P.S. What’s the point of pretty? and That time I went to a magazine photo shoot.

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  1. TheDameIntl

    In the winter I dont shave my armpits, what's the point, nobody gonna see under your arms. And honestly, I quite like it. I often ponder the reasoning on why we socially think it's disgusting on women but ok on men. Its not dirty, its completely natural. I actually love having smooth legs and bikini line, so I like to wax but my underarms, I dont shave/wax that often. I really wish it was more socially acceptable to grow hair if youre a woman.

  2. big mamabird

    I am just so glad I have light body hair (being a redhead) because the two or three times I tried shaving as a teen were bloody disasters! My mom didn't shave, (she is from Germany) so I had no pressure to do so from home. I did have a very biased friend who thought my life would truly be a better one if only I shaved! I wouldn't say she pressured me, but well, I think it was close. I have found that most people don't care and the ones who do are the ones who are always on the lookout for something to react to.

  3. Jeneric Generation

    I think it is so interesting that this is such a cultural thing. NOT shaving is "weird" only because the majority of women do shave in the U.S. I do shave, and can't imagine not shaving, but only because I feel more attractive that way. If I had grown up in a different country where it was encouraged to not shave, well, then I might have a different story. Going against the grain is a matter of personal choice, as Heather points out.

  4. Samarkand

    Interestingly my boyfriend shaves his pits, he started doing it a year ago and likes it a lot better than having hairy pits. I don't care either way, but I just found it interesting that as a guy he preferred shaving.

    • Sarah Von Bargen

      I've known a few guys who trim their armpit hair down to about a quarter of an inch because they don't like it poking out when they're wearing tank tops – which I can totally understand!

    • Anonymous

      When my husband and I started dating, he shaved his armpits. He said hair felt "too scratchy." That was 9 years ago. Now he doesn't do it.

  5. Laura

    Hell yeah. I have no shaved once since the day before my senior year of high school in 2004. A decade of saving time and money! I've also never once had anyone comment on it.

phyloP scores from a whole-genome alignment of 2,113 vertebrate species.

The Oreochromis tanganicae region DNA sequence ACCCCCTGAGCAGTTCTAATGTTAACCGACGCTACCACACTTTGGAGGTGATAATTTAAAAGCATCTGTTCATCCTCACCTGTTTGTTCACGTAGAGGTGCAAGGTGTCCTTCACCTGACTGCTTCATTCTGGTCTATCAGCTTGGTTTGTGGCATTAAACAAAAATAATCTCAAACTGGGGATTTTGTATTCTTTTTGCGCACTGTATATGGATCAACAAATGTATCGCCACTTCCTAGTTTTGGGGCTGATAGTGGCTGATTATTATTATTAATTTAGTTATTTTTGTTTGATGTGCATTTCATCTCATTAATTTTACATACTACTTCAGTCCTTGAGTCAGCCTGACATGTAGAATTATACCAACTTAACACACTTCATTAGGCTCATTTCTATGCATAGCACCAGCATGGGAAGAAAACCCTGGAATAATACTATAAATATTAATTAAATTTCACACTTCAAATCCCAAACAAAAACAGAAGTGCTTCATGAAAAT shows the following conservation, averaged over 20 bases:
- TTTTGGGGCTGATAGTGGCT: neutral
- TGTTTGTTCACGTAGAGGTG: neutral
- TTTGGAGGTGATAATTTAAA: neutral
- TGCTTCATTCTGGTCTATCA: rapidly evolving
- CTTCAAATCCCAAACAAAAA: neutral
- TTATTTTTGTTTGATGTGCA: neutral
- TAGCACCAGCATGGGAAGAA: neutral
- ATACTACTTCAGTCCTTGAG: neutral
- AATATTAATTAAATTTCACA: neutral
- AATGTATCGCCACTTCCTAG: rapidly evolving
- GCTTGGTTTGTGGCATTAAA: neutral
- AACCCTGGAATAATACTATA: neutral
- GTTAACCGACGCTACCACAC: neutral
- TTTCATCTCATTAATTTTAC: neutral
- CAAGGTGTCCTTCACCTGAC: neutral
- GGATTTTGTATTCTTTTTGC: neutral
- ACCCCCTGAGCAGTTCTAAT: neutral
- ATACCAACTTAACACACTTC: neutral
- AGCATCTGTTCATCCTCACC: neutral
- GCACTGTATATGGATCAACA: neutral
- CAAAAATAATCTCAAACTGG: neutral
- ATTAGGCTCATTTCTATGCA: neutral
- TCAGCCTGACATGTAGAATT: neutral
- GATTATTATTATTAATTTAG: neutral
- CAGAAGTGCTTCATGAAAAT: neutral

6. Christy@SweetandSavoring

    Thank you so much for this feature! I hate how much of a cultural taboo it is for women to let their hair grow. I would love to not feel so much pressure to shave (underarms in particular)! I still shave my legs in the summer but stop once bathing suit season is over.

  7. Audrey Lin

    Us swimmers like to think that we are adding to the quality of our training by NOT shaving to create drag. Then before a big meet, we shave and feel like we're flying through the water. LOL. It's probably mostly a placebo effect 😛 -Audrey | Brunch at Audrey's

  8. Rachel Ann

    I stopped shaving my freshmen year of college because it was winter and it seemed like a waste of time. I just never felt like starting again. It didn't really become a thing (besides laziness) until the next spring when a (male) aquaintance complemented me on the fact that I wasn't shaving.

    Now the people I get the most slack about it from is my immediate family, but outside of them I bring it up more often than other people do. I think most people are a little uncomfortable with it and don't know how to address it, which I find mildly hysterical. I kind of love it though. The only thing I sort of miss is climbing into bed right after shaving and feeling the smooth sheets on my legs.

  9. Kate

    This is a great story — thanks for sharing!

    I do shave on occasion but not religiously — usually only when I want to wear a dress with bare legs or a sleeveless shirt. Sadly, I do get some flack from my partner if my pits get too hairy. (Meanwhile, he is very hairy, and has thick, dark hair.) I get razor burn if I shave my arm pits too much, so I usually let it go until I want to wear something revealing.

    I remember in high school I would often shave one leg at a time because it takes so much time in the shower. I definitely got some weird looks at sports practices, if they noticed I had a hairy leg and a smooth one. Haha.

  10. Sky

    Very interesting! I can't say I've ever given shaving that much thought…I don't shave my legs a ton in the winter and I sure as hell don't shave daily in the summer but otherwise I'm pretty neutral about the entire thing. Shave if you want, don't shave if you don't wanna.

    Thank you for sharing!

  11. Erika

    I think this is a great read. It definitely should be a woman's choice and not so much based on what society says women "should" do. I mean, the hair grows there, it's natural, so why should we have to shave it when men don't?

    That being said, I can't stand having hairy armpits so I do shave. It just feels weird to me otherwise. But maybe that's because society made me feel that way.